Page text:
Chet Ram can’t recall when exactly his famous cousin -- BJP veteran and former chief minister Bhuvan Chandra Khanduri -- migrated from Margadna, his ancestral village. “I must have been a child when they (Khanduris) had relocated from here,” said septuagenarian Ram, around 10 years younger to Khanduri who was born at Dehradun in 1934.
The former Indo-Tibetan Border Police (ITBP) personnel has no idea how Margadna reacted when Khanduri, a retired major general, was first elected as a member of parliament from Pauri in 1991, the year the former chief minister joined the BJP. Khanduri served in the Indian army’s Corps of Engineers from 1954 to 1990.
“I have no idea about how people here reacted to his (Khanduri) maiden entry into parliament…I was then away guarding the India-China border,” recalled Ram. The residents of Margadna though remember how they rejoiced over Khanduri’s victory. “We were all overjoyed at his election to parliament because it was something we had never expected,” said Virendra Dobhal, 42, the pradhan of Margadna. “None of us ever imagined that somebody from us would one day enter politics and lead the country at the national level.”
Their joy “knew no bounds” when Khanduri took over as the Union surface transport minister in the then NDA government. “We celebrated the event by organising a Pandav Nritya, a famous group dance of Garhwal, which was performed to the beats of Dhol-Damau,” recalled Dobhal, referring to the traditional drums played by local artistes to celebrate the region’s folk festivals.
Margadna was “overjoyed” when Khanduri became the chief minister after the BJP won the 2007 assembly election. “We were happy for him, expecting that he would do something for the country,” Dobhal said, clarifying that most residents of the village never wanted to use Khaduri for personal benefits.
The population of Margadna is thinning out fast because of lack of medical and educational facilities, and crop damage by wild animals. The remoteness of the village also spurs forced migration. Perched on the shoulder of a steep slope, the village can be reached through a one-and-a-half-km trek.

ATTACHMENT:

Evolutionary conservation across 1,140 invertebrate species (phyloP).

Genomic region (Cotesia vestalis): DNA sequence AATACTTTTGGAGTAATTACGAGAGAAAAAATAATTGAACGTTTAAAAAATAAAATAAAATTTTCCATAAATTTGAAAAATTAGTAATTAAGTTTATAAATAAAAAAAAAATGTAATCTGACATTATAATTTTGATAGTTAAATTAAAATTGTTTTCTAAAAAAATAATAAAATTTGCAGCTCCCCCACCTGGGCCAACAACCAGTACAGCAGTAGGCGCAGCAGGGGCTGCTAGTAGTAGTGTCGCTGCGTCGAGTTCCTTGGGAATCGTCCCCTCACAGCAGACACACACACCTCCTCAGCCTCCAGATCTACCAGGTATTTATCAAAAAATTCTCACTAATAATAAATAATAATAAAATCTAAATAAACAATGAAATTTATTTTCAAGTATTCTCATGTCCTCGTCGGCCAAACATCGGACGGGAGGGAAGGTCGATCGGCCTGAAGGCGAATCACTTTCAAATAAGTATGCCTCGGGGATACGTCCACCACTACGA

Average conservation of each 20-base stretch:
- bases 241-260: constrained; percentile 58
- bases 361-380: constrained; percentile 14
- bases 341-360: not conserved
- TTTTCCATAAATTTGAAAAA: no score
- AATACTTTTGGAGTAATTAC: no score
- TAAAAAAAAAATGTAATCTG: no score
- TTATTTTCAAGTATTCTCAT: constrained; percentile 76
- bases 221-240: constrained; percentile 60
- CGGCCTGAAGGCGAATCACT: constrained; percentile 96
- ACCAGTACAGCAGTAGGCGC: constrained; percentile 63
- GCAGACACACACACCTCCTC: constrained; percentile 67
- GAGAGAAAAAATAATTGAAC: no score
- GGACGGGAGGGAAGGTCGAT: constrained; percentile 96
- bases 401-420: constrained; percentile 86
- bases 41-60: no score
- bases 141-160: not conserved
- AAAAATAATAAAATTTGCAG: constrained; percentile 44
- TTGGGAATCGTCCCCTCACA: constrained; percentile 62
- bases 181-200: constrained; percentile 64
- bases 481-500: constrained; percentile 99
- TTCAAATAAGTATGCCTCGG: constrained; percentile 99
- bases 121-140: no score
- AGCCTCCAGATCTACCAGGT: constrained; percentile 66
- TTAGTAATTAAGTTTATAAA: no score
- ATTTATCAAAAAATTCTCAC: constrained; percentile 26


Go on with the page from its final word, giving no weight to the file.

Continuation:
“We continue to stay here because we are now an ageing couple…We also don’t have enough means to migrate,” said Bina Devi, 61, Khanduri’s sister-in-law. Khanduri now comes to his ancestral village occasionally but can’t visit them owing to the age factor as their house is located at a steep slope, she said. “He returns after offering prayers at the temple he got built on his ancestral land near the main road.”
The temple was erected at the spot where Khanduri’s ancestral house had once existed. It was destroyed in the 1995 forest fires that raged through the mountain state, villagers said.
Khanduri’s visits to his native village may be occasional, but his bond with his relatives remains intact. Bina Devi describes her brother-in-law as “tradition bound who treats me and other family members” with respect.
Khanduri tried to link his remote village with an approach road. “A survey had been completed after he got it (the approach road) sanctioned,” she said, adding that the project failed to materialise as villagers refused to part with their land.
But not many are generous towards Khanduri and accuse him of failing to leverage his position to provide even basic facilities, such as a primary health centre, to the village. “Half of the families have already migrated from here. It will soon turn into a ghost village like many dotting this border state,” rued Sohan Singh Sajwan, a retired soldier.